4974. Isolated Fallopian Tube Torsion: An Under-Recognized Condition on Imaging
Authors * Denotes Presenting Author
  1. Jacky Chow; University of Calgary
  2. Shayan Hemmati *; Cumming School of Medicine, University of Calgary
  3. Elaine Poon; University of Calgary
  4. Parthiv Amin; University of Calgary
  5. Alexandra Medellin; University of Calgary
Isolated fallopian tube torsion (IFTT) is a gynecological emergency characterized by independent rotation of the fallopian tube on its own axis, leading to restricted blood flow and potential infarction. Conventionally, this is known as a rare diagnosis that is difficult to detect on imaging due to the absence of specific features. The diagnosis is often unclear until persistence or progression of symptoms necessitate a diagnostic laparoscopy that reveals an IFTT. ­Although detorsion is attempted, oftentimes delayed diagnosis results in salpingectomy. Locally, three cases of surgically proven IFTT were diagnosed over a period of only 1 month, which sparked our interest and hypothesis that this entity might be more common but under-diagnosed due to radiologists’ lack of familiarity with its imaging appearance on various modalities. Therefore, a comprehensive literature review was performed, with imaging and pathological findings analyzed.

Materials and Methods:
We conducted a retrospective study of three cases of IFTT with preoperative ultrasound, CT, and MRI demonstrating patterns of IFTT. Imaging appearances were correlated with observations during surgery and pathology records. Furthermore, we searched the PubMed electronic database for English articles meeting the criteria of "(Fallopian tube) AND (Torsion) AND (Isolated)". Articles that included associated ovarian torsion were excluded. Overall, 67 articles were excluded, and 135 articles between 1995 - 2023 were analyzed.

Our analysis included 184 patients across case reports, case series, and retrospective reviews. The average age was 24.2 ± 14.0 years. Nearly 100% of the patients presented with abdominal pain, and 44% had associated nausea or vomiting. Forty-three percent endorsed pain over the right lower quadrant, 23% over the left lower quadrant, and the remaining described nonspecific lower abdominal pain. On imaging (primarily ultrasound), 54% of cases had an adnexal cyst, and 32% had hydrosalpinx. A whirlpool sign, “beaked” ends of the fallopian tube, and a “double ovary” sign were specific signs for IFTT. CT and MRI were beneficial in diagnosing IFTT in 13% and 56% of the cases. IFTT was prospectively diagnosed on imaging in 18% of cases; the majority were only recognized at surgery. During surgery, a twisted fallopian tube with hematosalpinx, edema, or infarct at the distal end was often observed, which was congruent with pathology. Overall, 36% of the patients underwent detorsion while the remaining 64% had salpingectomy.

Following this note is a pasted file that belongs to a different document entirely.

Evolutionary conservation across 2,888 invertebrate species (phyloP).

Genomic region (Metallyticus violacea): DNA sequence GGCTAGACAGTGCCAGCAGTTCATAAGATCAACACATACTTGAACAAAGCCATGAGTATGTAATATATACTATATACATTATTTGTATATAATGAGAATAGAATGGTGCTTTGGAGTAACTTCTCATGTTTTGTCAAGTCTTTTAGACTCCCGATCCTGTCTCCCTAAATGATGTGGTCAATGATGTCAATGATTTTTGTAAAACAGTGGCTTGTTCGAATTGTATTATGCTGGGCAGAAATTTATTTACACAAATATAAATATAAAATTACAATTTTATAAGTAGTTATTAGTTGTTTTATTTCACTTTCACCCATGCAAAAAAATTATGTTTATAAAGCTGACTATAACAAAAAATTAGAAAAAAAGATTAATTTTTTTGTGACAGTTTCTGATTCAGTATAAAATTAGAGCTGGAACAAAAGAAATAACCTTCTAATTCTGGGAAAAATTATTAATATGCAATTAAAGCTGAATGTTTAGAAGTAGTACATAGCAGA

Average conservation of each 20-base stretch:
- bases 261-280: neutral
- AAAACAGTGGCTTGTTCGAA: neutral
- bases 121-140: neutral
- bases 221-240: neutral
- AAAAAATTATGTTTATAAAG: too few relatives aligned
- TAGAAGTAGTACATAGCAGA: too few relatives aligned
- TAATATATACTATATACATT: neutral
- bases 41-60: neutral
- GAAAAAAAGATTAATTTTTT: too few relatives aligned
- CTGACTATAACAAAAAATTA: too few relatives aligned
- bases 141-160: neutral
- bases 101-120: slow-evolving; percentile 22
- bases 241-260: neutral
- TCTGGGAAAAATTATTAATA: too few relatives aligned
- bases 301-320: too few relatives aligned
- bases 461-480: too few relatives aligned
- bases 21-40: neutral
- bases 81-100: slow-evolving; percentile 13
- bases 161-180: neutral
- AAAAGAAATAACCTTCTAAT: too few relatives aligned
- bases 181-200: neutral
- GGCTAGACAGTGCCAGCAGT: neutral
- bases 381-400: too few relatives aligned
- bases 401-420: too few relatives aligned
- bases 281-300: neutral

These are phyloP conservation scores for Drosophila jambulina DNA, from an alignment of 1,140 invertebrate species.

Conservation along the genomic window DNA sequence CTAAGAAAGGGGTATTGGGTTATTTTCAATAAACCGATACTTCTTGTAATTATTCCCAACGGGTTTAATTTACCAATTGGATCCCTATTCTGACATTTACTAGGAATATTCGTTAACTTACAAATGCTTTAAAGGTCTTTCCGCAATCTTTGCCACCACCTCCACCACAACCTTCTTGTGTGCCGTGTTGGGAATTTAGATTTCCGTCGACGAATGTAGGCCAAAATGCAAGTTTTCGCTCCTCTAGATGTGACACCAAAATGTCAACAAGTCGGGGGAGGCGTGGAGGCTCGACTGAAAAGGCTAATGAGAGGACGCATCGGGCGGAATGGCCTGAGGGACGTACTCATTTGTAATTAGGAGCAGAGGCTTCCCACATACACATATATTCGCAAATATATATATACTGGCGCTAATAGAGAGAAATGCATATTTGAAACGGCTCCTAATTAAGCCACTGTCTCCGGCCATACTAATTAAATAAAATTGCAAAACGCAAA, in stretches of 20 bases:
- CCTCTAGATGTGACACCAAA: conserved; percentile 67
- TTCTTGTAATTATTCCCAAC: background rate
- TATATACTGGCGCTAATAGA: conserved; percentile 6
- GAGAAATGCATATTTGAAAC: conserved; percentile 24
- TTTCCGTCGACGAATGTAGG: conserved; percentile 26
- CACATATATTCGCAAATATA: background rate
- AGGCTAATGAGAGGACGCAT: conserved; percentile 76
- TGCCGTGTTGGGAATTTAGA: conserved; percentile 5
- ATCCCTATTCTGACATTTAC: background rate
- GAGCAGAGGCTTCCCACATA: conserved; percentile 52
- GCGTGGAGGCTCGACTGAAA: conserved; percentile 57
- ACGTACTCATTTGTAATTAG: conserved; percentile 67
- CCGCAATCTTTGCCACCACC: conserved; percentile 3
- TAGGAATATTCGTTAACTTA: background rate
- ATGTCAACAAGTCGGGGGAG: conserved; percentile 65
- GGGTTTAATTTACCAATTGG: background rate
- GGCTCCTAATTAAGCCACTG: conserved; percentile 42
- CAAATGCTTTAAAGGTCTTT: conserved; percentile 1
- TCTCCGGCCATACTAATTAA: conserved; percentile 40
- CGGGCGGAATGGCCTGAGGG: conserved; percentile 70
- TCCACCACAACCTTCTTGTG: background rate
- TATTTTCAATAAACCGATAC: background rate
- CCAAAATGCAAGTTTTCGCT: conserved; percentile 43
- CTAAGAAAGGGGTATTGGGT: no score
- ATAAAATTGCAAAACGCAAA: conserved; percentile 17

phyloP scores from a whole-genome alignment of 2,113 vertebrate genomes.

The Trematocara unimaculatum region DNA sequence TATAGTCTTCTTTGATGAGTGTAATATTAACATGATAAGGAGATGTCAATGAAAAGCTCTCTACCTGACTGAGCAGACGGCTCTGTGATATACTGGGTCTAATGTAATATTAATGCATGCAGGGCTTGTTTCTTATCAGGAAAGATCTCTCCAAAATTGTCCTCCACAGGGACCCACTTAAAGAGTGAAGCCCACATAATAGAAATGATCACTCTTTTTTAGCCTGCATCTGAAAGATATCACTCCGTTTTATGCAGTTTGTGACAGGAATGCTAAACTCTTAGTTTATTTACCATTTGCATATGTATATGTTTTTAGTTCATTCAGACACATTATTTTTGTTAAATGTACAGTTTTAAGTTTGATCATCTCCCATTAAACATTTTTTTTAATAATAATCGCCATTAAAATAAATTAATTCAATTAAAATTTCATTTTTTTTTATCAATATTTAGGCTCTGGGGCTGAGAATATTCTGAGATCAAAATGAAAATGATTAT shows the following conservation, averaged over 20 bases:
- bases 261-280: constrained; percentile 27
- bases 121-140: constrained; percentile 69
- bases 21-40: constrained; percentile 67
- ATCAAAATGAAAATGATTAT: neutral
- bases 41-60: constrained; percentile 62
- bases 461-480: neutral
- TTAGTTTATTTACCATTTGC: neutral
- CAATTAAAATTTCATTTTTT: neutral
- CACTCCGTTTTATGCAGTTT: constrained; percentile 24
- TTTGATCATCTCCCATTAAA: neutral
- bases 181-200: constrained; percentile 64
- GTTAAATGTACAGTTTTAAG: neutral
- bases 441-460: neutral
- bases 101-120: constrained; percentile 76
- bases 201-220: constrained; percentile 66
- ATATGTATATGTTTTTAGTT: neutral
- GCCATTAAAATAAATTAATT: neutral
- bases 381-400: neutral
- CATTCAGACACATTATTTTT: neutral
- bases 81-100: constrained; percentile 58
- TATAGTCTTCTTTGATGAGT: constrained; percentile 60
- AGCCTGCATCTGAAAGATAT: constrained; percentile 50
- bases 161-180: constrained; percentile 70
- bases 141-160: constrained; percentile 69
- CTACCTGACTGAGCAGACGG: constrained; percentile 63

IFTT is an under-recognized condition on imaging, and timely diagnosis is critical to maintain viability of the fallopian tube. Therefore, understanding the specific imaging findings, such as the whirlpool sign of the fallopian tube or the double ovary sign in the presence of an adnexal cyst or hydrosalpinx, are important for early and accurate detection. CT and MRI may have a role in identifying torsion when ultrasound is inconclusive. Ultimately, the diagnostic imaging workflow must be complemented by clinical assessment and ruling out more common etiologies.